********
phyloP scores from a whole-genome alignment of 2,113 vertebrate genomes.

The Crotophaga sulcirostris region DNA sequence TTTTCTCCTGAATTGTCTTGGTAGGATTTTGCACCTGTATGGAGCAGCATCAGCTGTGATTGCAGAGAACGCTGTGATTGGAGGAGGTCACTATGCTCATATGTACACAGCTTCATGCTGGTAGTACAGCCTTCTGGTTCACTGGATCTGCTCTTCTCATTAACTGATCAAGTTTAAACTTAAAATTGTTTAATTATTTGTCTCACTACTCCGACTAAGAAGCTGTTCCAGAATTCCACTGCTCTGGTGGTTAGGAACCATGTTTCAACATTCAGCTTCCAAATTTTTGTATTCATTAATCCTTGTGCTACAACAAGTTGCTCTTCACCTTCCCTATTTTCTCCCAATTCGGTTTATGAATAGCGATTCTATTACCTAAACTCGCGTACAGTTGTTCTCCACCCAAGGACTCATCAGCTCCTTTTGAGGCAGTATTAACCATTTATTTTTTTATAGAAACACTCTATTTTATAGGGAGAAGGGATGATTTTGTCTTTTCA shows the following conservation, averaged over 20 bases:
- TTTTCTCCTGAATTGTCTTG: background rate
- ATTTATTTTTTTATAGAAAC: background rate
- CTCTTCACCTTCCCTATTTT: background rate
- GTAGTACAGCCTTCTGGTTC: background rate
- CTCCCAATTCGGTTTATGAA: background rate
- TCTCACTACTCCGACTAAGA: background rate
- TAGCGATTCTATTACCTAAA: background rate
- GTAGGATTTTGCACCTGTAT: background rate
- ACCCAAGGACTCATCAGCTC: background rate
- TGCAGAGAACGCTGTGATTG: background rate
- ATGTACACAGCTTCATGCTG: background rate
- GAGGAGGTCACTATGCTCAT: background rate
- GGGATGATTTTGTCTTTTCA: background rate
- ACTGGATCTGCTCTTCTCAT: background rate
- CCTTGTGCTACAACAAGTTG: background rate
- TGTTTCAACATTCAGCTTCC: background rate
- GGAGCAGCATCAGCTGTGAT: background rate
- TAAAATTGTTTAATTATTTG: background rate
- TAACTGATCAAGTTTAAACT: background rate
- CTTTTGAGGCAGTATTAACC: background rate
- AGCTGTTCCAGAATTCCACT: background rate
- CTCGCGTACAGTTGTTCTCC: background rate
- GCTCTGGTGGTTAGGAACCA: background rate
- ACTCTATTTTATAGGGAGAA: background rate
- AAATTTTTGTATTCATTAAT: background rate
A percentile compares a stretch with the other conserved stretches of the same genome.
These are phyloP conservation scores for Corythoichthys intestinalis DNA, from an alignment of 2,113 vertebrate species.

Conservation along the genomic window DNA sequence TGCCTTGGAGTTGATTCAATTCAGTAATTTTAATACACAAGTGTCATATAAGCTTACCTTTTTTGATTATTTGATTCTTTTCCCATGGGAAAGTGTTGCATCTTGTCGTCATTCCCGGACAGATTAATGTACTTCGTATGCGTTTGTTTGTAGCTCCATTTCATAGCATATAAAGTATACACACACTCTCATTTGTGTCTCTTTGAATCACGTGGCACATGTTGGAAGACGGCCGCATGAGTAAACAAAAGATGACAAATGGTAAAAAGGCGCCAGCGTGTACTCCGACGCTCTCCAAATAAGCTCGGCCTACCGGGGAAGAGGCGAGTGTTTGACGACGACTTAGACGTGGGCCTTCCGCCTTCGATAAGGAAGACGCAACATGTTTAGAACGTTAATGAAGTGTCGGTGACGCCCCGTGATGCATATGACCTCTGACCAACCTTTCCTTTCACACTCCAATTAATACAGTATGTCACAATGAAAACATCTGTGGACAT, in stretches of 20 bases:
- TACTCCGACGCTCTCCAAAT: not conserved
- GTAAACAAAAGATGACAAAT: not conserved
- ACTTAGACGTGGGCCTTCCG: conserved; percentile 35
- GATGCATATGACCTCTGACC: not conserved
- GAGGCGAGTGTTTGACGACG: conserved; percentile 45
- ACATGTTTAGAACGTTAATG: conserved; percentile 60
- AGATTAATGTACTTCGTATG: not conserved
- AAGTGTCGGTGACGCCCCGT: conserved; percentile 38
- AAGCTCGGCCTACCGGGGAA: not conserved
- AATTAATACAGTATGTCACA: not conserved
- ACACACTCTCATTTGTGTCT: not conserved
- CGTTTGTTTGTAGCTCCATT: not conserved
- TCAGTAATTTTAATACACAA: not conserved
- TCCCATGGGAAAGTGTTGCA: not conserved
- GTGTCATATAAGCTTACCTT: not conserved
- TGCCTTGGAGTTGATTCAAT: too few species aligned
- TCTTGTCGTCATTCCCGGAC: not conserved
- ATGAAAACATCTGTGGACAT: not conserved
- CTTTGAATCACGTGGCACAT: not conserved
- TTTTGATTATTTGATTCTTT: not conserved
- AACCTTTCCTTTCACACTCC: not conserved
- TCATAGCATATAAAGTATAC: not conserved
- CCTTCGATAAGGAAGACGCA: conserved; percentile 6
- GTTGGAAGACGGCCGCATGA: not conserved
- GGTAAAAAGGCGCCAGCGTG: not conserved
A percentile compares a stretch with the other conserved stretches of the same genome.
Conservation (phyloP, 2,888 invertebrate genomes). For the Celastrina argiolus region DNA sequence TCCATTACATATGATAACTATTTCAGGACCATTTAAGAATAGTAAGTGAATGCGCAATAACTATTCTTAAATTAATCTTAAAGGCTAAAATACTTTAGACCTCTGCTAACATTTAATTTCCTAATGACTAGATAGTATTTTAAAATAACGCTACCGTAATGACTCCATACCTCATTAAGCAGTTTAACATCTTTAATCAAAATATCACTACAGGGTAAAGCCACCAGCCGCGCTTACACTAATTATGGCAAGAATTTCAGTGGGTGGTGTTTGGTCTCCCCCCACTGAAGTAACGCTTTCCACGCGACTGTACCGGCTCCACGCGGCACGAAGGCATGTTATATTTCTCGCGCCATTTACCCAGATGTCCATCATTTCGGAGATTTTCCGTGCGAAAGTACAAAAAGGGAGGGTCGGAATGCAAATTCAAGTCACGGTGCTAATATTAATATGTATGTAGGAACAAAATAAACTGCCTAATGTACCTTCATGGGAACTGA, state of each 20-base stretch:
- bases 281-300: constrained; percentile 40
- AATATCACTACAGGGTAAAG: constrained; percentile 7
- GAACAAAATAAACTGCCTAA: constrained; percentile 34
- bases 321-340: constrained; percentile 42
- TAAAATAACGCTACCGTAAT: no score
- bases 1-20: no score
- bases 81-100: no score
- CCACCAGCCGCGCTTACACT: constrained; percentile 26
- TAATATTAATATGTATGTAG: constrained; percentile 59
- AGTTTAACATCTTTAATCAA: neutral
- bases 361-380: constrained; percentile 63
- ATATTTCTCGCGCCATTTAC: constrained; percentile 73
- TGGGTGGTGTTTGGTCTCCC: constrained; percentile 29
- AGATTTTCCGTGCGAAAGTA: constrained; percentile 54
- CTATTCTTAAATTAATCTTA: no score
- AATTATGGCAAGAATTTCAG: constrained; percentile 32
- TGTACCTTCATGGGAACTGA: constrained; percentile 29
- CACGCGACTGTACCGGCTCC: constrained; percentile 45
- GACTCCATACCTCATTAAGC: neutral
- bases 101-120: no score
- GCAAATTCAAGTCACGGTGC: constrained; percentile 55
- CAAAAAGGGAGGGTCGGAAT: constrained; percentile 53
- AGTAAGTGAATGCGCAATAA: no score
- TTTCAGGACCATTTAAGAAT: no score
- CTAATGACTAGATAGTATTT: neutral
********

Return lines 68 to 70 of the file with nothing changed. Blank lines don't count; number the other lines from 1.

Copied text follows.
- bases 361-380: constrained; percentile 63
- ATATTTCTCGCGCCATTTAC: constrained; percentile 73
- TGGGTGGTGTTTGGTCTCCC: constrained; percentile 29